By Amy Yarger, Horticulture Director
One spring morning, I was walking on the Big Dry Creek Open Space, a Westminster Open Space property adjacent to Butterfly Pavilion. Because of its location, the trail gets heavy use from families, schoolkids and local residents. At the trailhead, I saw what I thought was an explosion of paper litter in the distance and hurried over to clean it up. What a happy surprise to find that I was actually looking at a patch of crown-leaf primrose (Oenothera coronipifolia). These frilly, ephemeral wildflowers stood out against the browns and pale greens of early spring like lace against sandpaper. What I learned – nature is full of surprises. Think of the last time you were out in nature – what surprised you?
Urban and suburban open spaces facilitate transformative experiences for visitors, while providing healthy habitat for native plants and wildlife. Healthy open spaces can address many of the challenges of population growth by providing accessible opportunities for people to exercise, to pursue lifelong learning and to appreciate natural beauty. This engagement with the natural world has proven profoundly beneficial to human health. With this in mind, in 2013 the American Public Health Association officially recommended that land use decisions should prioritize the preservation and restoration of natural areas and green spaces for people of all ages, income levels and abilities. In addition, urban and suburban open spaces contribute millions of dollars in ecological services, including flood management, pollution abatement and access to crop pollination. Their importance should not be underestimated!
But not all open spaces are created equal. Suburban open spaces often struggle with a high degree of disturbance, pollution and invasive species. In comparison to wild lands, suburban natural areas also support a far lower number of plant and animal species. By restoring local open spaces to a greater degree of biodiversity, land managers and volunteers can include “planned complexity” in urban and suburban landscapes, which leads to better function and sustainability over time.
With over half of the human population now living in cities and towns, a habitat network of open spaces, parks and private gardens can add significant resources, especially for beneficial wildlife such as pollinators. These “habitat pockets” can grow over time to become linked corridors for wildlife. One successful example of this model is Seattle’s Pollinator Pathway, which revolutionized the idea of human and natural landscapes by educating the public to reconsider the priorities for public and private landscaping.
The growing communities of Westminster and Broomfield, Colorado currently have over 8000 acres of open space parks and trails. Since residents in Broomfield and Westminster report that they value the wildlife and native plants found on open spaces, effective habitat restoration plays a vital role in maintaining these sites for the community to enjoy. In order to increase impactful restoration activities on open space parks and to cultivate a stewardship ethic among local residents, Butterfly Pavilion, the City of Westminster and the City and County of Broomfield created the Urban Prairies Project in 2016.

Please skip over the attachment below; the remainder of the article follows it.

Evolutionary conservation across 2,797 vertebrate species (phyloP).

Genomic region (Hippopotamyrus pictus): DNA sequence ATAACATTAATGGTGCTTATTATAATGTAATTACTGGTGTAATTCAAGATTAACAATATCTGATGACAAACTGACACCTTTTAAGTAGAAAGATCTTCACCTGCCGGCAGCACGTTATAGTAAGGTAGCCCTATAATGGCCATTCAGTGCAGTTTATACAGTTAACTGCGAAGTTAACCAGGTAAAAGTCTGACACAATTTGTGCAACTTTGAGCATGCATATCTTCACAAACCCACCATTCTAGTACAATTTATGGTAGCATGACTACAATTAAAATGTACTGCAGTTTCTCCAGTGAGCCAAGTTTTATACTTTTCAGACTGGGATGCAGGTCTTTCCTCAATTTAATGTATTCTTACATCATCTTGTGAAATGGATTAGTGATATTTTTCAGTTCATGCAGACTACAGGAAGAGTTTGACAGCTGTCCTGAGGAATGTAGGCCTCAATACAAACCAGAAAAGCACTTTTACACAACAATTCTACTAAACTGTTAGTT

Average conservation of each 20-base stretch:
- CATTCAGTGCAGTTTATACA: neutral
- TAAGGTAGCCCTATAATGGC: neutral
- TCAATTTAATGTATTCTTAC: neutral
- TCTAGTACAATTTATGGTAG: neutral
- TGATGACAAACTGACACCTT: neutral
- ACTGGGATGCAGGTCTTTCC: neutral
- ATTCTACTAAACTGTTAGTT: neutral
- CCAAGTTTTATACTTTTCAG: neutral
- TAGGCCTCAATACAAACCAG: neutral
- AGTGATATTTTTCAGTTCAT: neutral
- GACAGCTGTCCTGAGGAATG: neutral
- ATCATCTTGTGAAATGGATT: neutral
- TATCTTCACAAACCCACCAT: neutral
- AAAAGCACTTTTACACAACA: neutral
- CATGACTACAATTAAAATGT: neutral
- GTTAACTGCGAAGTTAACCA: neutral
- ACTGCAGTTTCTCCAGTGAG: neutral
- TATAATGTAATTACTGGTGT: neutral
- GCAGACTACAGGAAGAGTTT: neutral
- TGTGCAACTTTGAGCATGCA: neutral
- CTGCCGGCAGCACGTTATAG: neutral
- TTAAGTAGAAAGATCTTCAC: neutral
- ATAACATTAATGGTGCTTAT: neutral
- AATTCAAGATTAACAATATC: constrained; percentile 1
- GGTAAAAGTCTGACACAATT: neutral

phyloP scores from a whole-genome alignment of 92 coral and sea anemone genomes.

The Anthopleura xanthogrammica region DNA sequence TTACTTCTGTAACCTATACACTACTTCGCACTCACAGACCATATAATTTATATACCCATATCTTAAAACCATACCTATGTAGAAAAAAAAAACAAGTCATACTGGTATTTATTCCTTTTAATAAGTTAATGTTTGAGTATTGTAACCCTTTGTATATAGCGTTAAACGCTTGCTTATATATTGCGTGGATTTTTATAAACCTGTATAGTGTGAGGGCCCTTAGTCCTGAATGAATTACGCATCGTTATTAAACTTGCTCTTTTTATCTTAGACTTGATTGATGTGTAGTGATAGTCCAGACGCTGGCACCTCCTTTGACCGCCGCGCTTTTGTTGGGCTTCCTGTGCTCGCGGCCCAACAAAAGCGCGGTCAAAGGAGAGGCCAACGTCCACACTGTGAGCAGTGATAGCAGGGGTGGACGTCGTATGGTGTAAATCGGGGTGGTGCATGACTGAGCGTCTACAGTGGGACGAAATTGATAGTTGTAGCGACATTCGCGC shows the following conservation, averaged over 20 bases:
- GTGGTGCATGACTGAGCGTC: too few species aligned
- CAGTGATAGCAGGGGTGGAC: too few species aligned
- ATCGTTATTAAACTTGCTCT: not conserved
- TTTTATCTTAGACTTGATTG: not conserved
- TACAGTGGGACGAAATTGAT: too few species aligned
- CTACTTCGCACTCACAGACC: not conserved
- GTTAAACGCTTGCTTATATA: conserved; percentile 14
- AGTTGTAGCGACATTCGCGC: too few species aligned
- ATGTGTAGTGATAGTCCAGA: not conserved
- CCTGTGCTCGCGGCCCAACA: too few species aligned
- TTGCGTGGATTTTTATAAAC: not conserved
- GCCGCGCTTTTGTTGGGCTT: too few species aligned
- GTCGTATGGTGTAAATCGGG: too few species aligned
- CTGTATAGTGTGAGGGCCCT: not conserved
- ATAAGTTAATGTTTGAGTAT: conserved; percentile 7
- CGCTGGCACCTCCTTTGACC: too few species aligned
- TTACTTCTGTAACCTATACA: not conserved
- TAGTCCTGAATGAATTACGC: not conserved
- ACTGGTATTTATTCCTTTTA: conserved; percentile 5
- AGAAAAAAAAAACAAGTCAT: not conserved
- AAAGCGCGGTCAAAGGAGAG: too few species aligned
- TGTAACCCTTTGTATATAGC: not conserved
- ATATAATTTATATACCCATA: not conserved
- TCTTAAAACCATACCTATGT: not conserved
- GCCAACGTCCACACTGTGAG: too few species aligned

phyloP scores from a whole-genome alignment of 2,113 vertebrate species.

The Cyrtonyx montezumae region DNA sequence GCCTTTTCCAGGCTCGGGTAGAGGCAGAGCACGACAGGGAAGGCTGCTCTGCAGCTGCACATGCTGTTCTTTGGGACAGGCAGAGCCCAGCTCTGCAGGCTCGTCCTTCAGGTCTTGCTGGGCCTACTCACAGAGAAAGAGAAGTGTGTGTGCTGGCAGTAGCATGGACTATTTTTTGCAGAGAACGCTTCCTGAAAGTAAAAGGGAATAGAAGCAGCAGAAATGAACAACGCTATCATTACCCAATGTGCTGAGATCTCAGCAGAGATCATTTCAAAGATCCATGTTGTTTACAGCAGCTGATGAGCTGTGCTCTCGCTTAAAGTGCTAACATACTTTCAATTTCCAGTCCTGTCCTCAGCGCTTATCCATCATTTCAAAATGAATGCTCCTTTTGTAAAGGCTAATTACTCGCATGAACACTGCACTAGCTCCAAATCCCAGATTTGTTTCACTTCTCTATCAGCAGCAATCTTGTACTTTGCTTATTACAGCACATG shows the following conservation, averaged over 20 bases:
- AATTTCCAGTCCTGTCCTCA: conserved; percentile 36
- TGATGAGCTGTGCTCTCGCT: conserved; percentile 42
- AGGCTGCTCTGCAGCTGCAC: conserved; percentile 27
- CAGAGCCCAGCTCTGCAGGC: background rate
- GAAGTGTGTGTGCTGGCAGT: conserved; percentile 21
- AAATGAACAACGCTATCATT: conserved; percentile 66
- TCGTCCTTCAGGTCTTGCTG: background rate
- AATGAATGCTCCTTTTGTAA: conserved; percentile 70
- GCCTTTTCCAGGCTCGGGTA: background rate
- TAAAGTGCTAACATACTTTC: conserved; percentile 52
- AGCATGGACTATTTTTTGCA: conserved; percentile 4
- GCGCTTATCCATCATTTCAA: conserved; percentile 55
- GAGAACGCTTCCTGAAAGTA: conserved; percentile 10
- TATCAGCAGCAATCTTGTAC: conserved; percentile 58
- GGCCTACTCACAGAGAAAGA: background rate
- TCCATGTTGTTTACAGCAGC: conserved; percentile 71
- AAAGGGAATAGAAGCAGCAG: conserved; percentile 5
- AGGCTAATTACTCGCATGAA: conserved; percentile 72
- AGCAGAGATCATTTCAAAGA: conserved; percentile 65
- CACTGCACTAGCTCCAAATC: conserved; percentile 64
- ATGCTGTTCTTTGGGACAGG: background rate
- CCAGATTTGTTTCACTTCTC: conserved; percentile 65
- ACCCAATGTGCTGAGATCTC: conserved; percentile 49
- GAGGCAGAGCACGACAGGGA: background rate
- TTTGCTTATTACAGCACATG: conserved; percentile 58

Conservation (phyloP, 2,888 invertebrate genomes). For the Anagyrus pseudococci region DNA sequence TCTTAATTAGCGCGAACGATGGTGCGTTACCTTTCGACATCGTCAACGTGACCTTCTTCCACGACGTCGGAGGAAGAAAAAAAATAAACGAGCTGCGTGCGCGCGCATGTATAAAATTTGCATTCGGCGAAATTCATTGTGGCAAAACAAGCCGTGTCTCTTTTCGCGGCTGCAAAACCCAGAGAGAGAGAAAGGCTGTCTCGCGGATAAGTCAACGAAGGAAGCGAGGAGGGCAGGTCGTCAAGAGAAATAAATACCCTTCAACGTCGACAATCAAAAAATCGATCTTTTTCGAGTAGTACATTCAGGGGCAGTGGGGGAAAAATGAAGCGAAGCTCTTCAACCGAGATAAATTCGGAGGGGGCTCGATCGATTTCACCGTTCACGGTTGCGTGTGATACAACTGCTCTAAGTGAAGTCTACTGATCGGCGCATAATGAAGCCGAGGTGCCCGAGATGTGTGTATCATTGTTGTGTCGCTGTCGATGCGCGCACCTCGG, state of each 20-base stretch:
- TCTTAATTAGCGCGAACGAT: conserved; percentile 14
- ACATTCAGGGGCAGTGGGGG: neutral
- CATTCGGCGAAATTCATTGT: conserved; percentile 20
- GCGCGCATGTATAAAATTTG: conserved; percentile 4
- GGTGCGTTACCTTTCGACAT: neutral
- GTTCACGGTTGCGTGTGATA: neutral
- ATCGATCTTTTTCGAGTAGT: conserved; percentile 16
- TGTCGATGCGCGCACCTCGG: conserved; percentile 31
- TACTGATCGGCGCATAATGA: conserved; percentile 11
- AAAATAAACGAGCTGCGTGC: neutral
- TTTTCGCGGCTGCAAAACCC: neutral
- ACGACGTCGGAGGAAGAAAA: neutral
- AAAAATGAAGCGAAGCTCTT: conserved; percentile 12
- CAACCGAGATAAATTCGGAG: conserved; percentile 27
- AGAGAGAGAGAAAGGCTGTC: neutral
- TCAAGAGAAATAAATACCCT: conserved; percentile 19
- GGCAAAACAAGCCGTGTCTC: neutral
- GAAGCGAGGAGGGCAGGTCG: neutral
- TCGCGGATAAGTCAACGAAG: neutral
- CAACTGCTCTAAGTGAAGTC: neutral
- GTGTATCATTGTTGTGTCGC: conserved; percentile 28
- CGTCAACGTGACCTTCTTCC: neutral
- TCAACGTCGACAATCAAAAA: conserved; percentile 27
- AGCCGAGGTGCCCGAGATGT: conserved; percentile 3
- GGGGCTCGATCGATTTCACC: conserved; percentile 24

With open space department staff stretched thin over so much acreage, the partners aimed to tap into local enthusiasm for open spaces. Beginning in March 2016, the partners launched a Restoration Master Volunteer program. These committed and passionate individuals complete 25 hours of intensive training which includes subjects from weed identification and management to how to share scientific information with the public. So far, 31 Restoration Master Volunteers are contributing their skills to everything from revegetation projects to pollinator monitoring. These volunteers have so far astounded us with their skills and expertise, as well as their enthusiasm for learning and even the hard physical labor of restoration.
The Urban Prairies Project partners have also worked closely with other groups, such as local schools, to involve more local residents in restoration work. A relationship with Legacy High School has resulted in four youth service learning projects, including planting native shrubs and collecting invertebrate diversity data. Kristina Schaad, the biology teacher at Legacy High School and the advisor for the Environmental Club, notes that, “Participating in restoration work has been invaluable for my students. It has provided them with the opportunity to learn while getting their hands dirty, giving back to their community, and working with others–all of which are extremely important for today’s adolescents. I know that working with Urban Prairies Project has positively impacted my students and increased their appreciation of natural spaces. We are excited to continue our work with this organization in the future!”
2018 is already shaping up to be an exciting and productive year. Our next set of Restoration Master Volunteer trainings will begin on March 11th. This year, Urban Prairies Project volunteers will be working in areas as diverse as Standley Lake, Skyestone and Metzger Farm open spaces this year, improving habitat and collecting data on everything from beavers to bees to birds. Volunteers are also helping to raise awareness among people of all ages about the importance of natural areas by creating educational materials and attending public fairs. The inspiring message that we can all make a difference for our communities and our planet has never been more timely. If you are interested in learning more about how you can get involved, please contact me at firstname.lastname@example.org.